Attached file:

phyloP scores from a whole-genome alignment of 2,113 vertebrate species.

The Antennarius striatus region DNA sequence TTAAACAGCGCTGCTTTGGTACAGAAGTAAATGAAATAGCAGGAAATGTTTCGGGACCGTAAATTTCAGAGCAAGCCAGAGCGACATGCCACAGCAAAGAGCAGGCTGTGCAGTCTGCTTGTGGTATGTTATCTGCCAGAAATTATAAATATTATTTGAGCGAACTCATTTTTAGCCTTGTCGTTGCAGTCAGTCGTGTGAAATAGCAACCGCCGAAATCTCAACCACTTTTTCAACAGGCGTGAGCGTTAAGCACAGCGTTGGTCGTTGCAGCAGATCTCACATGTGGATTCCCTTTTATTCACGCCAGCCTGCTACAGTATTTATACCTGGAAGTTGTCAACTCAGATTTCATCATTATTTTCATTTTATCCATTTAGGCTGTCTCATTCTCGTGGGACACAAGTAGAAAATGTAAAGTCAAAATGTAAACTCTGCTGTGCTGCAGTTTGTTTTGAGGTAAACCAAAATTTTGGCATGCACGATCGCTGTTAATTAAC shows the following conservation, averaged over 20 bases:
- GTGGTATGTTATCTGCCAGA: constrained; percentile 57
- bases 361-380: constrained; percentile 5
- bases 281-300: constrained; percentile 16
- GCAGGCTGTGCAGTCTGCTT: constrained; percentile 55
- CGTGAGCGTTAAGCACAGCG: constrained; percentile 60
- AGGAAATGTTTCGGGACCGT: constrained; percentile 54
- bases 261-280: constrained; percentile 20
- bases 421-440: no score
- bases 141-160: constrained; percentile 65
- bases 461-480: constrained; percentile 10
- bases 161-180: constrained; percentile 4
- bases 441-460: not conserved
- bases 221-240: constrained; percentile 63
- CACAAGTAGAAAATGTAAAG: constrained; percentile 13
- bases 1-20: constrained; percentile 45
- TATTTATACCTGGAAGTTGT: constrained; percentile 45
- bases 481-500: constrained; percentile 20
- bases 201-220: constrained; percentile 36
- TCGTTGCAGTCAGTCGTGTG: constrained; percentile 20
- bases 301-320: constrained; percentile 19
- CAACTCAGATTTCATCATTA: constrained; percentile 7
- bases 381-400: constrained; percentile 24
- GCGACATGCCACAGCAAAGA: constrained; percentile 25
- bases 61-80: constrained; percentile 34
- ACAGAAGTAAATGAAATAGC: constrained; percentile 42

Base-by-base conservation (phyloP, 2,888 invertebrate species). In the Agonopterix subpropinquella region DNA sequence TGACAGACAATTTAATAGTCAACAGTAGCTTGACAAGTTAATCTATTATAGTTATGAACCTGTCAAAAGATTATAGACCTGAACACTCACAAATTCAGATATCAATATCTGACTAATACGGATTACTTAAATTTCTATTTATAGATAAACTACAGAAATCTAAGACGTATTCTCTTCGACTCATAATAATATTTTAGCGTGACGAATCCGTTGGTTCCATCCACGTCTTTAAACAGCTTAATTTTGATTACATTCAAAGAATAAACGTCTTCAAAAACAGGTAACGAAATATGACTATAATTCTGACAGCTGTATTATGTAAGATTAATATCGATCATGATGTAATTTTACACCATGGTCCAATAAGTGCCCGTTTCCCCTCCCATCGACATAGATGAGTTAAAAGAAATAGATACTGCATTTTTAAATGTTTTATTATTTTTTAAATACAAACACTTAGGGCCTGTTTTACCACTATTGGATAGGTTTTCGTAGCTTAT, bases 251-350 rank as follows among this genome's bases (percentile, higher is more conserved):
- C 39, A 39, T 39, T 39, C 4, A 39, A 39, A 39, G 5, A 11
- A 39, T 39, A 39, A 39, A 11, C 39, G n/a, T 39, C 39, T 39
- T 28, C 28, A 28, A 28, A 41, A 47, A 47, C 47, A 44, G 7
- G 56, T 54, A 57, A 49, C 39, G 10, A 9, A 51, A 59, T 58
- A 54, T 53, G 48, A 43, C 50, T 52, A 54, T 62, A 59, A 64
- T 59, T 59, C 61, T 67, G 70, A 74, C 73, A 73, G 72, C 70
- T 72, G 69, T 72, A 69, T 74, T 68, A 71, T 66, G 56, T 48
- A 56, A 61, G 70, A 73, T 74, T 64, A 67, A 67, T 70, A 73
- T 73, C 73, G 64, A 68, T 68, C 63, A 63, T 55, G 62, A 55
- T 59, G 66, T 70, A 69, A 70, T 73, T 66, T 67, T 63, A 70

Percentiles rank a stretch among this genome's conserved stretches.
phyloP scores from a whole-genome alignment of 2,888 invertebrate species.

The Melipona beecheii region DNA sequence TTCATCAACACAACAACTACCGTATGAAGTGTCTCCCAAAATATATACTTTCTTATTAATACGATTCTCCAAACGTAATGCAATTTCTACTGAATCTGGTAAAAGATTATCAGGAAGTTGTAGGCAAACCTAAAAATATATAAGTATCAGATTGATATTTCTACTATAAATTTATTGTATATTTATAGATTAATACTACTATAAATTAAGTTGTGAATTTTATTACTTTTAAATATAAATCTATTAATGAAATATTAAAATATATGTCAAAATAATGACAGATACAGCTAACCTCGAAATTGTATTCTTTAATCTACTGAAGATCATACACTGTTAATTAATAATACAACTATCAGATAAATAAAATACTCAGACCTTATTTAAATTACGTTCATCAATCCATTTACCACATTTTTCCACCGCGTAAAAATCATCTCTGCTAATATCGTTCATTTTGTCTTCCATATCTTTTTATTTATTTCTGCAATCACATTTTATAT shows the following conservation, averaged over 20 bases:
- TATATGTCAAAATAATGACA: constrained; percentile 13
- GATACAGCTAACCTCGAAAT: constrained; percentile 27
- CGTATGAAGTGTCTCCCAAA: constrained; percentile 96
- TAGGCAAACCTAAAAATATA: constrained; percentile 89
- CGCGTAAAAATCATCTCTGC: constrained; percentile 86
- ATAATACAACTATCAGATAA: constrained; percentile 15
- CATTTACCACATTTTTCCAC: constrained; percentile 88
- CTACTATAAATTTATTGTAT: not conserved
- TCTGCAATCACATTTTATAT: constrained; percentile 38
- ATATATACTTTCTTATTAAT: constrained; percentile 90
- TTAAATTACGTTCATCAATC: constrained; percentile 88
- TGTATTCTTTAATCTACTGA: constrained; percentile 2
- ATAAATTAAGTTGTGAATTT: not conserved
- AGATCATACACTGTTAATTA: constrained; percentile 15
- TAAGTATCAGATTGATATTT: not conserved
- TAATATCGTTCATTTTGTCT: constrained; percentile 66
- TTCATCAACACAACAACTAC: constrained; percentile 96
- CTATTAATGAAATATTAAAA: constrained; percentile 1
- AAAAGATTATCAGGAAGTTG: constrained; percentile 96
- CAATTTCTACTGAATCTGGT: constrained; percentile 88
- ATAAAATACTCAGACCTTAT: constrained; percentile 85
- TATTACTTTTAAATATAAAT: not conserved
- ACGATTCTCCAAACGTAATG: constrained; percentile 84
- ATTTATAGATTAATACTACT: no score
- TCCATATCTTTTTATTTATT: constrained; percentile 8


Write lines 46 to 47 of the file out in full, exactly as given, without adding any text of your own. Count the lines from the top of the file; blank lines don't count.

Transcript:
- CGCGTAAAAATCATCTCTGC: constrained; percentile 86
- ATAATACAACTATCAGATAA: constrained; percentile 15